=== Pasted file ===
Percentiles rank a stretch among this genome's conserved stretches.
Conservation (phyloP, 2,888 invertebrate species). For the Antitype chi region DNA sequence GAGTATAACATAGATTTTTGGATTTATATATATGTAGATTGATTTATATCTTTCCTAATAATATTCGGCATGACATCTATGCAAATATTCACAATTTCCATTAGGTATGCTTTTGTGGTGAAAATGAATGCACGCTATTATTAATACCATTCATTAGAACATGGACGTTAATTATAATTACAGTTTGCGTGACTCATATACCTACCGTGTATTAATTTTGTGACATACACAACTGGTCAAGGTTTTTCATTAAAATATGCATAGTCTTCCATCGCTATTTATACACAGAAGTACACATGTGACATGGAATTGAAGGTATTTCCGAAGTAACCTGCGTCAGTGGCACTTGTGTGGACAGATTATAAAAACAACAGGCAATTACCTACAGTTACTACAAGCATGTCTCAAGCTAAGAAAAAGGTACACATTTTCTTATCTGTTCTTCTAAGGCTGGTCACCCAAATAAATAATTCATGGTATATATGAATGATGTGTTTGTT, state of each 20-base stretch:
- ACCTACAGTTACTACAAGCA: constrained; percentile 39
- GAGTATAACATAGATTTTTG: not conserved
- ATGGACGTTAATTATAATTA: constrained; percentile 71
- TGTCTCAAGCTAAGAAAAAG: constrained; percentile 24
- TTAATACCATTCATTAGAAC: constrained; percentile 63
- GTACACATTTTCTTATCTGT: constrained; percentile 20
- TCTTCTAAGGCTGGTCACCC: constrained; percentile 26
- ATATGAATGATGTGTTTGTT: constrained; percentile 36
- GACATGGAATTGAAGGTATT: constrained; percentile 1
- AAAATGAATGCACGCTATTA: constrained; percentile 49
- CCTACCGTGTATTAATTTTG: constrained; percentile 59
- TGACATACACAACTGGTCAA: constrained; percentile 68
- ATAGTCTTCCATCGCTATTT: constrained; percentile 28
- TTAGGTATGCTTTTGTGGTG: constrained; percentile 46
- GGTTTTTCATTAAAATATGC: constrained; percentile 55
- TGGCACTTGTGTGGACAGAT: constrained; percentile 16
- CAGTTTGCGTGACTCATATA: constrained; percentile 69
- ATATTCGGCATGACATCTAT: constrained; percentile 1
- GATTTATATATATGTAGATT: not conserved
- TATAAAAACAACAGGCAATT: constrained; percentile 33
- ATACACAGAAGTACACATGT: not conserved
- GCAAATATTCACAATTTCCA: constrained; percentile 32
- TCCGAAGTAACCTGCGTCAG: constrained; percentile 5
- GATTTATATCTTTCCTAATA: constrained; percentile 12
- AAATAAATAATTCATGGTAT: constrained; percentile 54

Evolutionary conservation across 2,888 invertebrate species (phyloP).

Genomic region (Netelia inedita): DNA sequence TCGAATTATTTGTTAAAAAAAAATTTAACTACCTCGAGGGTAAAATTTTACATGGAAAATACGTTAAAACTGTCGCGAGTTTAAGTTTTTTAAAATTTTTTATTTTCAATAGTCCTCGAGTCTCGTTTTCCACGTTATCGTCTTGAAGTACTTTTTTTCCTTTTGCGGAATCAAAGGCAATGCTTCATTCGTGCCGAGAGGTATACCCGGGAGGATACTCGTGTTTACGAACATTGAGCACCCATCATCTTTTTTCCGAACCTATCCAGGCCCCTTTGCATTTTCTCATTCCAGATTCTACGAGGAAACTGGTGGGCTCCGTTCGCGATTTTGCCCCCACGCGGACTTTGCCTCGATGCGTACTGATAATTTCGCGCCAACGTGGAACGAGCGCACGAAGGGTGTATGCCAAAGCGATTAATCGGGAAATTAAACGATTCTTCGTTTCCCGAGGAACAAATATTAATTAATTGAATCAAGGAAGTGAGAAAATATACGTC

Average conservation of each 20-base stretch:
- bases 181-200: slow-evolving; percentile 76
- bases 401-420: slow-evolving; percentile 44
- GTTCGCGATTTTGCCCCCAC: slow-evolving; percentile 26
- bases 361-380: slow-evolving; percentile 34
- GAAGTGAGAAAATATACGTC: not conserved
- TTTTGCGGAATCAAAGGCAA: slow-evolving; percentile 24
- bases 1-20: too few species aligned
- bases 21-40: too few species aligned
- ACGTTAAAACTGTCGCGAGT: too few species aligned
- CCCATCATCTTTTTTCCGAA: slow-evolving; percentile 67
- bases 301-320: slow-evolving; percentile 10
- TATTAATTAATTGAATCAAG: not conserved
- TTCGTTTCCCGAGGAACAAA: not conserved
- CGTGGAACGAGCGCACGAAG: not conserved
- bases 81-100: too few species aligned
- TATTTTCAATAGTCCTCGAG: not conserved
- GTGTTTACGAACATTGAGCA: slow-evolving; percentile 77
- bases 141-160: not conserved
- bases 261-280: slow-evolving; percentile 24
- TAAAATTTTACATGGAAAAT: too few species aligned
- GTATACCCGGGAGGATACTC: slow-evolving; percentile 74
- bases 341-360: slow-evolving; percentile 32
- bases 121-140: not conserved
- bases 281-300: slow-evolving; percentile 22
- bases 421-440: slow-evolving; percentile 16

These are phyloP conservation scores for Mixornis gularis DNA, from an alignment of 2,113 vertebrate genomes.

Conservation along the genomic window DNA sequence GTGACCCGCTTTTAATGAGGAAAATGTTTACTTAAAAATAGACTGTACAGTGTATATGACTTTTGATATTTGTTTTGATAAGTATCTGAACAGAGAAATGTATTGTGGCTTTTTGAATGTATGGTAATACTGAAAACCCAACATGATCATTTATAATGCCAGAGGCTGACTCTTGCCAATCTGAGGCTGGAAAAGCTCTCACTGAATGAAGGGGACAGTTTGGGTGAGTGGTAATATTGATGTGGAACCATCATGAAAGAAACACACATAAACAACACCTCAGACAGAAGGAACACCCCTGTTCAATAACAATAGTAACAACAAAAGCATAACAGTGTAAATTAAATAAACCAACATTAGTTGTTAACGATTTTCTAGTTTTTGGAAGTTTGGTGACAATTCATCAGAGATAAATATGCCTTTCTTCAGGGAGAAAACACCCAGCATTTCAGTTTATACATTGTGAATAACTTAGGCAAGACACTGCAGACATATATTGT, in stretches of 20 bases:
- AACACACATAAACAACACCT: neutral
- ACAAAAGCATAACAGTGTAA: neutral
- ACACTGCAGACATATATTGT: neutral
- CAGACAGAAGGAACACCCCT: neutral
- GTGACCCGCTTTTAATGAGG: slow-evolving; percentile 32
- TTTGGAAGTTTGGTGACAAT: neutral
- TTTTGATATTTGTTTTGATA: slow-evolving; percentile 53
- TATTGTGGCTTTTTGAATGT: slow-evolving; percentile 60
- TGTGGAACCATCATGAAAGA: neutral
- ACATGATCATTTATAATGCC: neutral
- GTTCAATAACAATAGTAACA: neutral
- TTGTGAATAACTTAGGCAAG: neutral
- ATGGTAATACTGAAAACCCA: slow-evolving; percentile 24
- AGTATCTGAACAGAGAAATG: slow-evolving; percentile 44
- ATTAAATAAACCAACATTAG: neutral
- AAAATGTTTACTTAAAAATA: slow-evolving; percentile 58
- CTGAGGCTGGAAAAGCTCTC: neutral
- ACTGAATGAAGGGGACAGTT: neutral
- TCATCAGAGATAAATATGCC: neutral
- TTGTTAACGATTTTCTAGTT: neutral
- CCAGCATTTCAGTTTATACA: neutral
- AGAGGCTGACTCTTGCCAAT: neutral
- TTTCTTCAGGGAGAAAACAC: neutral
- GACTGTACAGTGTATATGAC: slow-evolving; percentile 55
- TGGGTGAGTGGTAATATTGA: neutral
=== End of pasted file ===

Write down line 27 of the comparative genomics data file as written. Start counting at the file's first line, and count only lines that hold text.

- AAATAAATAATTCATGGTAT: constrained; percentile 54